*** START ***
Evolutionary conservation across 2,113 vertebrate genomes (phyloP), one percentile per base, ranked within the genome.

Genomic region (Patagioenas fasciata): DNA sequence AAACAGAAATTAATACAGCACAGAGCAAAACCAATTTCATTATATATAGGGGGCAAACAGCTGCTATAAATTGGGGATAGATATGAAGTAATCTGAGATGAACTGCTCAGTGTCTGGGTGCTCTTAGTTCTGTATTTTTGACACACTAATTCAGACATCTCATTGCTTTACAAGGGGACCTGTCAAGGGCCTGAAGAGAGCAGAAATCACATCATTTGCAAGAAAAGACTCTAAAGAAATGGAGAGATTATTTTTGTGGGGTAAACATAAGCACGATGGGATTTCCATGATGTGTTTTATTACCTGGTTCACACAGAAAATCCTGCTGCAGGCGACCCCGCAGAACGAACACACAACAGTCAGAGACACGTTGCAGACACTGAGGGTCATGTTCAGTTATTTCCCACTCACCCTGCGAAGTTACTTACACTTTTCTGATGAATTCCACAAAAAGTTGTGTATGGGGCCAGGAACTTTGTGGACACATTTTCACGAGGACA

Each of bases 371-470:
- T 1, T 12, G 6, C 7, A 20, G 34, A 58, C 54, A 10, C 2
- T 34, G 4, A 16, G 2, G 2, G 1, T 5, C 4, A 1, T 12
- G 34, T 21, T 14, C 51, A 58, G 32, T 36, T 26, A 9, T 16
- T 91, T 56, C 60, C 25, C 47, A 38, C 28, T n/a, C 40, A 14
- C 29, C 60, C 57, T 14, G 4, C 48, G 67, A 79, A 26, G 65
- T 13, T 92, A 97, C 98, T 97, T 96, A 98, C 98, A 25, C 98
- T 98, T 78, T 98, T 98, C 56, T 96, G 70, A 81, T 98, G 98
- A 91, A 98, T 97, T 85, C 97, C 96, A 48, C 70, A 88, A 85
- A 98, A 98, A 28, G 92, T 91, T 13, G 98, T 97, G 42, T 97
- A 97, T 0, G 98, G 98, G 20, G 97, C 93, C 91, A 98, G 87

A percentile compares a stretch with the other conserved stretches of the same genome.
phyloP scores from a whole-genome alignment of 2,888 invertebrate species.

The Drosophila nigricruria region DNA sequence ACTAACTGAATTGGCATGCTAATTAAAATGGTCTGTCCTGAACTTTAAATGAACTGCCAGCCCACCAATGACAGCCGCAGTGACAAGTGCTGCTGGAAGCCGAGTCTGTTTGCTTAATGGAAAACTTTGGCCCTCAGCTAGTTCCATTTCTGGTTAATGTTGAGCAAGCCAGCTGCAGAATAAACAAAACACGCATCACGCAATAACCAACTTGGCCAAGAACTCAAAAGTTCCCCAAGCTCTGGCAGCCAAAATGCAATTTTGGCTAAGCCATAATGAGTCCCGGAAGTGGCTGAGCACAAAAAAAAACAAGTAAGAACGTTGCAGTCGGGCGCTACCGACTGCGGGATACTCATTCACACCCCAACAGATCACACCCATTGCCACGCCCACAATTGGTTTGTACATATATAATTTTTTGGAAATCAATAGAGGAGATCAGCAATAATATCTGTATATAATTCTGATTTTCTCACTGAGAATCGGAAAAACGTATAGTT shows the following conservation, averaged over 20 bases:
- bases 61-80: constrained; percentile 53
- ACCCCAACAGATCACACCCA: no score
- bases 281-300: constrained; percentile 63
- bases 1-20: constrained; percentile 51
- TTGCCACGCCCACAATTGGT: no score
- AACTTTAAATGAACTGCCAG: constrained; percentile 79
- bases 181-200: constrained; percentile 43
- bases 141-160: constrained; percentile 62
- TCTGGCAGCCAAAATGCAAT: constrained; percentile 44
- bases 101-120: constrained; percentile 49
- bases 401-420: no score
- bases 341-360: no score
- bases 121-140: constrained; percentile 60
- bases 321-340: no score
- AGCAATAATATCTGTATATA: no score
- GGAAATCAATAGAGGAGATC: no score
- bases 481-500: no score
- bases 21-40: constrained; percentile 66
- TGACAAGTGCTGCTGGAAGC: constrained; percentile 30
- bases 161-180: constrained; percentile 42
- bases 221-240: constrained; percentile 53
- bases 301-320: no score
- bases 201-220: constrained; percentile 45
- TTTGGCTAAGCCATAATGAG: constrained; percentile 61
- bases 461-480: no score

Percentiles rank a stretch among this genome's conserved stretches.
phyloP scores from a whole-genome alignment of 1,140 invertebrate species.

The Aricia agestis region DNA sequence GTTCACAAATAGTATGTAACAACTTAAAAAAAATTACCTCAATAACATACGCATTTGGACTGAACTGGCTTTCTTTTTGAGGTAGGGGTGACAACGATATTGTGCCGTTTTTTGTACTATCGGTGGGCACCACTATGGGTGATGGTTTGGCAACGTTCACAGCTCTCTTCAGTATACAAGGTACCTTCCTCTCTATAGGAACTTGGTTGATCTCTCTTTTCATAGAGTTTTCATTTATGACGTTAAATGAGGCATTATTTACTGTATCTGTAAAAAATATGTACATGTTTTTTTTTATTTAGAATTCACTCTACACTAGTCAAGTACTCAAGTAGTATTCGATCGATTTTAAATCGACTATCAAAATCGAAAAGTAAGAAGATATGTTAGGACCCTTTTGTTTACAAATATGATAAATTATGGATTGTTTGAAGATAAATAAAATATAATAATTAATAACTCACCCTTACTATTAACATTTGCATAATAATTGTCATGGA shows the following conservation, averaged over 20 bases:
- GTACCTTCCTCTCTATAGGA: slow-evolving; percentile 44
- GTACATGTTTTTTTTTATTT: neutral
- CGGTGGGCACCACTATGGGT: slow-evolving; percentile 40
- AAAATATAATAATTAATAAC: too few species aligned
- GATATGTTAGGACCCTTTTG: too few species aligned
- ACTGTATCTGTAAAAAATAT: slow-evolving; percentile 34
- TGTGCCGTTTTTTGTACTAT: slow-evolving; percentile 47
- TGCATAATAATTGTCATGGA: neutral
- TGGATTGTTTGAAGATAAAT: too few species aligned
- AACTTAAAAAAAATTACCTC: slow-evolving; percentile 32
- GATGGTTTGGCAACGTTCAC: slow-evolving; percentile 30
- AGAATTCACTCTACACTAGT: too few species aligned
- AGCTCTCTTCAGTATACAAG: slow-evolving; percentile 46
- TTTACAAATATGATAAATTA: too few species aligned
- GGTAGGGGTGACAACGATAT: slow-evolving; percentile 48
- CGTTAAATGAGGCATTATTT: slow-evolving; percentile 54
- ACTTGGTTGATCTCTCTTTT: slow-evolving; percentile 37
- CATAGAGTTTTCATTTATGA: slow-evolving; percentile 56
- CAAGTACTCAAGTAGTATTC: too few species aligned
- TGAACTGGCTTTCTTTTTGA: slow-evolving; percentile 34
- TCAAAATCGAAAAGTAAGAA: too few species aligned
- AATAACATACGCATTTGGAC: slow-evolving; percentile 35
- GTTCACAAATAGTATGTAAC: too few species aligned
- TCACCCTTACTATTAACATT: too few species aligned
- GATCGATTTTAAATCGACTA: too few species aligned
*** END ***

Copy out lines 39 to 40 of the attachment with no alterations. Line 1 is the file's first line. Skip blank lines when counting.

- bases 201-220: constrained; percentile 45
- TTTGGCTAAGCCATAATGAG: constrained; percentile 61